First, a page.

High-Risk Pregnancy: Risk Factors, Complications & Treatment

Every pregnancy has some level of danger. A “high-risk” pregnancy is defined as one in which the pregnant woman, the foetus (unborn infant), or both are exposed to greater health hazards. High-risk pregnancies may need special attention before, during, and after delivery. This helps to minimise the risk of problems. Having a high-risk pregnancy, on the other hand, does not guarantee that you or your unborn child will have complications. Despite having particular health needs, many people have healthy pregnancies and regular labor and delivery.

Preexisting health issues, pregnancy-related health conditions, lifestyle variables (such as smoking, drug addiction, alcohol abuse, and exposure to specific chemicals), and age all contribute to a high-risk pregnancy (being over 35 or under 17 when pregnant).

What are common medical risk factors for a high-risk pregnancy?

Pregnant women who have a number of prior illnesses face greater health risks. Autoimmune diseases, such as lupus or multiple sclerosis (MS), COVID-19, Diabetes, Fibroids, High blood pressure, HIV/AIDS, Kidney disease, Low body weight (BMI less than 18.5), Mental health disorders, such as depression, Obesity, Polycystic ovary syndrome (PCOS), Thyroid disease, and Blood clotting disorders are just a few of these conditions.

Birth defects or genetic disorders in the unborn infant are among the pregnancy-related health issues that might endanger the pregnant woman and her unborn child. Unhealthy growth in the foetus, Preeclampsia and eclampsia, as well as past premature labour or birth, or other difficulties with previous pregnancies.

What are the signs and symptoms of high-risk pregnancy?

Whether or whether your pregnancy is deemed high-risk, go to your doctor immediately away if you have any of the following symptoms: Pain in the abdomen that won’t go away, Dizziness or fainting, chest discomfort Extreme exhaustion, The movement of your unborn baby has slowed or stopped. A fever of more than 100.4°F, Palpitations in the heart, Nausea and vomiting that are more severe than regular morning sickness A severe headache that refuses to go away or worsens, Swelling, redness, or discomfort in your face or limbs are all signs of an infection. Suicidal thoughts towards yourself or your unborn child, Breathing difficulties and vaginal haemorrhage or discharge.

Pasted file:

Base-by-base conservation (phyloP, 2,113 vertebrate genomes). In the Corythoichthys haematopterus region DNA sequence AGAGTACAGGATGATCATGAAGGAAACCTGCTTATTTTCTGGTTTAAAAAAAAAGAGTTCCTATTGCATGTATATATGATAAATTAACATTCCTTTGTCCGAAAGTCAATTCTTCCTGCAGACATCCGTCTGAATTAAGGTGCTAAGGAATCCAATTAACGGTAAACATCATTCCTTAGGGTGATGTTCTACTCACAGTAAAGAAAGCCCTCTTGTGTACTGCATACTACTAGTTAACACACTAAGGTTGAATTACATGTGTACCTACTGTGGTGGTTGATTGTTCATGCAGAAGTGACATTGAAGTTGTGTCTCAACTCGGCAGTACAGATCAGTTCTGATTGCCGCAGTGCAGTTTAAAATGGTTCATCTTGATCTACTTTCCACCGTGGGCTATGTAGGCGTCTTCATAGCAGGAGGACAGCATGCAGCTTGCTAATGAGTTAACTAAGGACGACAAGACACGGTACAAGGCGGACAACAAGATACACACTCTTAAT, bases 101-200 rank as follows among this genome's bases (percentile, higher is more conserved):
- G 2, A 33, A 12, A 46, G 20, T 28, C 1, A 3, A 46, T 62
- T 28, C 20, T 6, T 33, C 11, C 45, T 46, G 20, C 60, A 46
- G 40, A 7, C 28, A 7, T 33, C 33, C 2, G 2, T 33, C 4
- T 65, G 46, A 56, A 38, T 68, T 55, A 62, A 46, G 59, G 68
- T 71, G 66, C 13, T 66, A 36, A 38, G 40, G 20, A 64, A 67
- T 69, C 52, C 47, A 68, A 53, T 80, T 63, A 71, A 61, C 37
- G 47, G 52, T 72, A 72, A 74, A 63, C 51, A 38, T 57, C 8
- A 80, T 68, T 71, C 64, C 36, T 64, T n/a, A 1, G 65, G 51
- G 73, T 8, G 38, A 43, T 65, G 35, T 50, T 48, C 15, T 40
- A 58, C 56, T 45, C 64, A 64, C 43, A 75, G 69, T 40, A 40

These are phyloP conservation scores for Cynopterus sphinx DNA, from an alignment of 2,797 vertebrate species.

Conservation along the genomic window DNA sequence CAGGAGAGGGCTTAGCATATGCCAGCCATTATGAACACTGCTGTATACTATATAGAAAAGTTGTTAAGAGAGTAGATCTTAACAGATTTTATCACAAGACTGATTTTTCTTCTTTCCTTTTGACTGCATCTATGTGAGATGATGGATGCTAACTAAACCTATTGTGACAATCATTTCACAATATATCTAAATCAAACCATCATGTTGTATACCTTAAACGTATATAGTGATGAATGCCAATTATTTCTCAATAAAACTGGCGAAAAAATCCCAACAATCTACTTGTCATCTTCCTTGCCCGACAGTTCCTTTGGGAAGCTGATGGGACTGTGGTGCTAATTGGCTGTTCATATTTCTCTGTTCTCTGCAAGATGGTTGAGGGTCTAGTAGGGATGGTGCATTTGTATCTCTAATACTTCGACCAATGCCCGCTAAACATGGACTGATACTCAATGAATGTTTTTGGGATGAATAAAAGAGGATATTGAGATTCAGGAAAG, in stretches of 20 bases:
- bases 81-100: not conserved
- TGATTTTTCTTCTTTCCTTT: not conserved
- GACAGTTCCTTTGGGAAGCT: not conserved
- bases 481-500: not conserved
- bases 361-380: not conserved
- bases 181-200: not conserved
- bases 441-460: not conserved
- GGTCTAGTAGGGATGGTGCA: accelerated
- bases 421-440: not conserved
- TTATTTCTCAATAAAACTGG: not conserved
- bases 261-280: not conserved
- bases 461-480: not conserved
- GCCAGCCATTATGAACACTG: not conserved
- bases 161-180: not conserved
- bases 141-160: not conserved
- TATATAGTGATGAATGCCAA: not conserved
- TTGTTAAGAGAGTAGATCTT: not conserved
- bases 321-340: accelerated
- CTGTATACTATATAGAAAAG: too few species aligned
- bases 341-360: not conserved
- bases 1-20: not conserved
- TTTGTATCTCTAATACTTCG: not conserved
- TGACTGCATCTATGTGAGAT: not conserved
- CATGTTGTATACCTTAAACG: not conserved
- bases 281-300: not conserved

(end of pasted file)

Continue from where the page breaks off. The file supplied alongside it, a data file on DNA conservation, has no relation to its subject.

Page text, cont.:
What are the potential complications of high-risk pregnancy?

A high-risk pregnancy might put the pregnant woman’s or the unborn baby’s life in jeopardy. Preeclampsia (high blood pressure caused by pregnancy), Eclampsia (seizures caused by pregnancy), Preterm delivery, Cesarean delivery (C-section), Excessive bleeding during labour and delivery, or after birth, Low or high birth weight are all serious issues. Defects in the womb, If your child’s brain growth is causing you concern, Your baby’s admittance to a neonatal intensive care unit, your own admission to an intensive care unit, miscarriage, and stillbirth are all possibilities.

How is high-risk pregnancy managed?

The way you handle a high-risk pregnancy will be determined by your individual risk factors. Closer follow-up with your obstetrician may be part of your treatment strategy. Consultation with a maternal-fetal medicine expert (for high-risk pregnancies), Consultation with other medical specialties More ultrasounds and prenatal screening, home blood pressure monitoring, and careful monitoring of drugs used to treat pre-existing illnesses are all recommended.
If your health or the health of your baby is in danger, your healthcare provider may recommend labor induction or a C-section.


How can I prevent a high-risk pregnancy?

Avoiding drugs and alcohol, as well as identifying potential health concerns before becoming pregnant, can help you avoid pregnancy difficulties. Tell your doctor about your medical history, both family and personal. Maintaining a healthy body weight before to pregnancy is important. Taking care of any pre-existing medical issues you may have Ensure that any long-term drugs you’re taking are safe to use while you’re pregnant. Smoking cessation, Between the ages of 18 and 34, plan pregnancies and practise safe sex.

Dr. Chetna Jain is the top gynaecologist in Gurgaon. She is extremely qualified (MS – Obstetrics & Gynaecology, MBBS, MRCOG) and happens to have 28 years of experience which is more than most gynaecologists available in India, let alone NCR region. She has treated countless patients and has an impeccable record of innumerable happy patients. She has treated both domestic and international patients suffering from fibroids, ovarian cysts, ectopic pregnancy, adenomyosis, endometrial polyps, tubal block, and infertility. You’re in safe hands when you’re under the care of Dr. Chetna Jain. She promises to treat her patients through an amalgamation of skills, compassion and expertise making use of the most advanced technology at her clinic located at Sector 14, Gurgaon.

Previous Post
Next Post

Leave a Reply

Your email address will not be published. Required fields are marked *